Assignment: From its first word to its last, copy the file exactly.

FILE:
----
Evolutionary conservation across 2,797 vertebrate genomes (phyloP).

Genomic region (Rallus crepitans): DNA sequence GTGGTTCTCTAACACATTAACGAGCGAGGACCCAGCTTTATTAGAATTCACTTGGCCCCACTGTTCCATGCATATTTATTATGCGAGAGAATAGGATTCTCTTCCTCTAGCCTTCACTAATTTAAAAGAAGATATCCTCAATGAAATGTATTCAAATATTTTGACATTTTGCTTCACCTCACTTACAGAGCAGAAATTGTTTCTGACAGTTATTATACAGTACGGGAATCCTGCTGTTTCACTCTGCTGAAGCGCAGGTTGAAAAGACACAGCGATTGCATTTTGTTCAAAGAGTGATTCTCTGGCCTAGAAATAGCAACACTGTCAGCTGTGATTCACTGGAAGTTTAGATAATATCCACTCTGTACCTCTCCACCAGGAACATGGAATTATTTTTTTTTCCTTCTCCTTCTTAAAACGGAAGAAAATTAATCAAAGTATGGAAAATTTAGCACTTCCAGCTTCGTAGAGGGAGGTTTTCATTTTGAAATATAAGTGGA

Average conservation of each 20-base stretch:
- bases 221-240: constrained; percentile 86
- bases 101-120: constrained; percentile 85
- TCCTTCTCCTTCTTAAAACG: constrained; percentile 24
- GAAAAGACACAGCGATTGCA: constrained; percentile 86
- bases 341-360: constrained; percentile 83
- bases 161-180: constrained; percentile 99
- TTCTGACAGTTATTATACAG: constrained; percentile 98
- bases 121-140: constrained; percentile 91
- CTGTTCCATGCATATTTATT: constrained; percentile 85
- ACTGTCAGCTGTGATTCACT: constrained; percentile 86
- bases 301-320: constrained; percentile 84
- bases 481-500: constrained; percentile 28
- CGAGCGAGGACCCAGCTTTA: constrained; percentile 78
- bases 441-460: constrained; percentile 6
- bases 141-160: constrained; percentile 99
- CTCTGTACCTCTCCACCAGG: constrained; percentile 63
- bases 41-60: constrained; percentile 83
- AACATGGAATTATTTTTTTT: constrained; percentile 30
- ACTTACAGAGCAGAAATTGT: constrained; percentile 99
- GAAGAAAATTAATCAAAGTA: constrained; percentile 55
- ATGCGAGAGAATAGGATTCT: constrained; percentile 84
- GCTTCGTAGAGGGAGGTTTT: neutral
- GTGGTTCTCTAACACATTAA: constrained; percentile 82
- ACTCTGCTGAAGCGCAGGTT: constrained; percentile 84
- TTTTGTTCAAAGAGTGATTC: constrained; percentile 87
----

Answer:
Evolutionary conservation across 2,797 vertebrate genomes (phyloP).

Genomic region (Rallus crepitans): DNA sequence GTGGTTCTCTAACACATTAACGAGCGAGGACCCAGCTTTATTAGAATTCACTTGGCCCCACTGTTCCATGCATATTTATTATGCGAGAGAATAGGATTCTCTTCCTCTAGCCTTCACTAATTTAAAAGAAGATATCCTCAATGAAATGTATTCAAATATTTTGACATTTTGCTTCACCTCACTTACAGAGCAGAAATTGTTTCTGACAGTTATTATACAGTACGGGAATCCTGCTGTTTCACTCTGCTGAAGCGCAGGTTGAAAAGACACAGCGATTGCATTTTGTTCAAAGAGTGATTCTCTGGCCTAGAAATAGCAACACTGTCAGCTGTGATTCACTGGAAGTTTAGATAATATCCACTCTGTACCTCTCCACCAGGAACATGGAATTATTTTTTTTTCCTTCTCCTTCTTAAAACGGAAGAAAATTAATCAAAGTATGGAAAATTTAGCACTTCCAGCTTCGTAGAGGGAGGTTTTCATTTTGAAATATAAGTGGA

Average conservation of each 20-base stretch:
- bases 221-240: constrained; percentile 86
- bases 101-120: constrained; percentile 85
- TCCTTCTCCTTCTTAAAACG: constrained; percentile 24
- GAAAAGACACAGCGATTGCA: constrained; percentile 86
- bases 341-360: constrained; percentile 83
- bases 161-180: constrained; percentile 99
- TTCTGACAGTTATTATACAG: constrained; percentile 98
- bases 121-140: constrained; percentile 91
- CTGTTCCATGCATATTTATT: constrained; percentile 85
- ACTGTCAGCTGTGATTCACT: constrained; percentile 86
- bases 301-320: constrained; percentile 84
- bases 481-500: constrained; percentile 28
- CGAGCGAGGACCCAGCTTTA: constrained; percentile 78
- bases 441-460: constrained; percentile 6
- bases 141-160: constrained; percentile 99
- CTCTGTACCTCTCCACCAGG: constrained; percentile 63
- bases 41-60: constrained; percentile 83
- AACATGGAATTATTTTTTTT: constrained; percentile 30
- ACTTACAGAGCAGAAATTGT: constrained; percentile 99
- GAAGAAAATTAATCAAAGTA: constrained; percentile 55
- ATGCGAGAGAATAGGATTCT: constrained; percentile 84
- GCTTCGTAGAGGGAGGTTTT: neutral
- GTGGTTCTCTAACACATTAA: constrained; percentile 82
- ACTCTGCTGAAGCGCAGGTT: constrained; percentile 84
- TTTTGTTCAAAGAGTGATTC: constrained; percentile 87